The big news in the latest numbers on US digital advertising
revenues is that
) has climbed to the number two spot, and is expected to end the
year with a 7.4% share of the total, according to research firm
Nice work. But though the juggling for the number two spot is
) is still so far ahead that the rest of the contenders look like
Lilliputians who will never be able to bring down the big guy.
Google will reach the end of this year with 39.9% of the $42.6
billion digital ad market, according to eMarketer's projections.
Google is projected to grow, if slowly, to 40.8% in 2014, and
42.3% in 2015.
As for Facebook, it grew from 5.9% in 2012 to a projected 7.4%
this year, and is expected to grow to 8.2% in 2014 and 9.0% in
Its nearest competitors are
), running at 5.9%, and
), which fell to fourth place with 5.5%.
That leaves Yahoo, which long held the second slot, looking like
a loser in a year during which all of the major
advertiser-supported sites are being scrutinized for their
ability to transition successfully to mobile advertising.
Facebook proved its ability to sell mobile advertising to Wall
Street's satisfaction this year, with two successive quarters of
strong sales that took its mobile ad share from zero to 49% of
its total ad revenues, which came to more than $2 billion in the
Those mobile growth numbers have been a big factor in the steady
climb of the company's stock price from a 52-week low of under
$23 to its current price of about $55.
The question is how much more advertising Facebook can throw at
its audience without seriously alienating them.
Facebook now enables marketers to target advertising to users
based on their real-world purchases, their visits to other
websites, and their demographics.
It is positioning advertising in the center "news feed" column as
well as along the right column. Almost any visit to another
website results in an ad for that site popping up in your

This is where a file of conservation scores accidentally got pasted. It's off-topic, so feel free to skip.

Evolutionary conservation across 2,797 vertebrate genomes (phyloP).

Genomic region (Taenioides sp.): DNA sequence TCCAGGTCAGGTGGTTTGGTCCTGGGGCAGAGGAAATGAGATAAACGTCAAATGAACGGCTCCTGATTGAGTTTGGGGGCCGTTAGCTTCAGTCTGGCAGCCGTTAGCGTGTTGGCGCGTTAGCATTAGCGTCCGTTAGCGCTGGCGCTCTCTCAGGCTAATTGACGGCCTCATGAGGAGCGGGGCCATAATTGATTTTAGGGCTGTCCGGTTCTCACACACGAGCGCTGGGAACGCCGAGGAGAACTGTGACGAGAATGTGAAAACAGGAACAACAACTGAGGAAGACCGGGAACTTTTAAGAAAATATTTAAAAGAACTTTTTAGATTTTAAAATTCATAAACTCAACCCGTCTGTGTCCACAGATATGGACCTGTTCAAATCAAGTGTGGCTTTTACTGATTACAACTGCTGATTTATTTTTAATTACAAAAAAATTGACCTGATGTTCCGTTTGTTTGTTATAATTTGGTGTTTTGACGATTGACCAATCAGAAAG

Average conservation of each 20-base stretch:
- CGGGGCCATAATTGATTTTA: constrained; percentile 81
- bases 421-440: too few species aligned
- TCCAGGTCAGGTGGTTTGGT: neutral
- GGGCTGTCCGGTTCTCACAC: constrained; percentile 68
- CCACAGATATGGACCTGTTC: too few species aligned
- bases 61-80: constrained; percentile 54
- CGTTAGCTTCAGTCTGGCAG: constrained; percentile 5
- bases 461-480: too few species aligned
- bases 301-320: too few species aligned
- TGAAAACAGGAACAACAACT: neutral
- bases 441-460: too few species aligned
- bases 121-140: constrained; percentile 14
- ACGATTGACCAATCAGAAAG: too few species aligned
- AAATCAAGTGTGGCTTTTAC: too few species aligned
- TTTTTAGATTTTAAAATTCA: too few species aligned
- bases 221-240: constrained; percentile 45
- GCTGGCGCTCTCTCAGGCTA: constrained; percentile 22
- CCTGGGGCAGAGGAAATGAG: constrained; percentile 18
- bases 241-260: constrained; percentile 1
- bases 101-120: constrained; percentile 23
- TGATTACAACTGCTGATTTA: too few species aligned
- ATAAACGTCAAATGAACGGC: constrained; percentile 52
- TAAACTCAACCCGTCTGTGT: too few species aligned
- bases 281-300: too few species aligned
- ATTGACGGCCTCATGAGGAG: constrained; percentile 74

Facebook feed, whether you "like" it or not.
And now, it's experimenting with adding video advertising to the
mix. This week, it started a limited test run, presenting a movie
trailer to some of its users.
The company seems to be wary of users' reactions. The ads are
"auto-play" but silent, unless the user taps on the video, and
the length of the videos is capped at 15 seconds.
There's a lot of revenue at stake.
According to Forbes.com
, advertisers will be charged up to $2 million a day for a video
ad that reaches the 18- to 54-year-old demographic.
Oddly, Facebook may be in a nearly unique position to annoy its
users with advertising. On Google, ads are directly related to a
specific search, and therefore are not as much of an intrusion as
they are a valid response to a query. On Yahoo's news pages, they
may be perceived as a reasonable trade-off for free media. On
Facebook, they risk being an interruption and a nuisance. Below
is a typical Newsfeed ad, or "suggested post."
) also has its work cut out for it, as it tries to build an
advertising platform from scratch. For 2013, eMarketer estimates
that it will reach a 1% share, or about $420 million in ad
revenue, up from 0.6% a year ago.
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